Sixty-five years ago this week, a young man from West Baltimore named Thurgood Marshall listened as Earl Warren pronounced the most important legal words uttered since Lincoln’s Emancipation Proclamation.
Marshall was there as the NAACP attorney seeking racial integration of the nation’s previously segregated public schools. Warren was there as chief justice of the U.S. Supreme Court.
America was about to be changed forever, in ways we’re still trying to figure out.
“I have for announcement,” Warren intoned from the bench, “the judgment and opinion of the court in Oliver Brown v. Board of Education of Topeka.”
He did not stop talking for the next 28 minutes.
For Marshall, the case highlighted a career in which he would argue 32 cases in front of the Supreme Court, and win 28, and lead to his confirmation as the first African-American high court justice.
But it was more than that. Marshall grew up in West Baltimore and attended segregated Douglass High School. He wanted to attend the University of Maryland Law School, where he could have walked to class. But the law school was segregated, so Marshall had to ride the train to Washington each day, to Howard Law School.
It was personal, too, for all those who packed the courtroom that morning of May 17, 1954, because America was about to be asked to live up to its essential credo of fairness and justice.
As Warren read the court’s opinion, Marshall glanced at those around him. He saw reporters from the nation’s black newspapers. Many were scribbling notes with tears coming out of their eyes.
“We conclude,” Warren said, “that in the field of public education, the doctrine of ‘separate but equal’ has no place. Separate educational facilities are inherently unequal.”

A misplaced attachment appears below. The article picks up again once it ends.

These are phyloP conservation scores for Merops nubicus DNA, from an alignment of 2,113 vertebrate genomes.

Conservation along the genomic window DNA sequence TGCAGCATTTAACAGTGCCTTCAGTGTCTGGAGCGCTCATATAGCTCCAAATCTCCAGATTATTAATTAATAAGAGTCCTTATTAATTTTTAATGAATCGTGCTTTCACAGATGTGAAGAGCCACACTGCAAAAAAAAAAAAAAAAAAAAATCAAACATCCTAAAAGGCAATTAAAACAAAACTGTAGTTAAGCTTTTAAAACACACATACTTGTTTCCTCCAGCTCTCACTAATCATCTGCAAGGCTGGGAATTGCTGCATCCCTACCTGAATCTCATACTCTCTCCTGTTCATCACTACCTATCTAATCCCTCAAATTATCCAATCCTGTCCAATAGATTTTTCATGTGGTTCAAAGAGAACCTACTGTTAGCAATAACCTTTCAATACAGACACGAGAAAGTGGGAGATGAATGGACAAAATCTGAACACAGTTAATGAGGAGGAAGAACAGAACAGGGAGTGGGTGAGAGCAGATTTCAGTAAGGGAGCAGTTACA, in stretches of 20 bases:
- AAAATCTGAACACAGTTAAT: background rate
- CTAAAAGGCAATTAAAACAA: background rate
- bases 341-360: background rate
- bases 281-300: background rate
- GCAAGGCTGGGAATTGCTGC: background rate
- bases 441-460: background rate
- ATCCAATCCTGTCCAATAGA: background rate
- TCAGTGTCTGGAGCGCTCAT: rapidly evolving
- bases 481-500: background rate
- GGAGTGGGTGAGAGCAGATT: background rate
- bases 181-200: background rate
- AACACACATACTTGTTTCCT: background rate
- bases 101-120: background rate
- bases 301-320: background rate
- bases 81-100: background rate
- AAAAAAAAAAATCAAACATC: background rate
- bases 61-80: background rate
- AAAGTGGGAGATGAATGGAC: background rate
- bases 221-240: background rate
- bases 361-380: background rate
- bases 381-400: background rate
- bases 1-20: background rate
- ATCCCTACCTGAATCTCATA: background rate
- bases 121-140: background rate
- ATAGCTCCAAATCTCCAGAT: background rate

The words would echo across the coming generations – but with each passing year, they became more difficult to hear.
In much of Maryland, they were first met with denial. In Baltimore, Mayor Tommy D’Alesandro Jr. told the school board’s Walter Sondheim, a vocal proponent of integration, “The priests tell me you were right.” And the city’s schools quickly commenced integration.
But the counties did not. A year after the Brown decision, only eight of Maryland’s 22 counties integrated their schools. Harford County waited three years. It was 1957 before 78 schools in Baltimore County enrolled any black students, and 1962 before the last five Maryland counties opened their doors to black students.
And as the city schools integrated but the counties dragged their heels, Baltimore experienced what many municipalities across America went through – a vast exodus of white families to white suburbia.
That migration is still felt today – in re-segregated public schools, and in entire communities.
More on the impact of 65 years ago later this week.
Read part 2: Have We Lived Up to Thurgood Marshall’s Dream?
A former Baltimore Sun columnist and WJZ-TV commentator, Michael Olesker is the author of six books. His most recent, “Front Stoops in the Fifties: Baltimore Legends Come of Age,” was reissued in paperback by the Johns Hopkins University Press.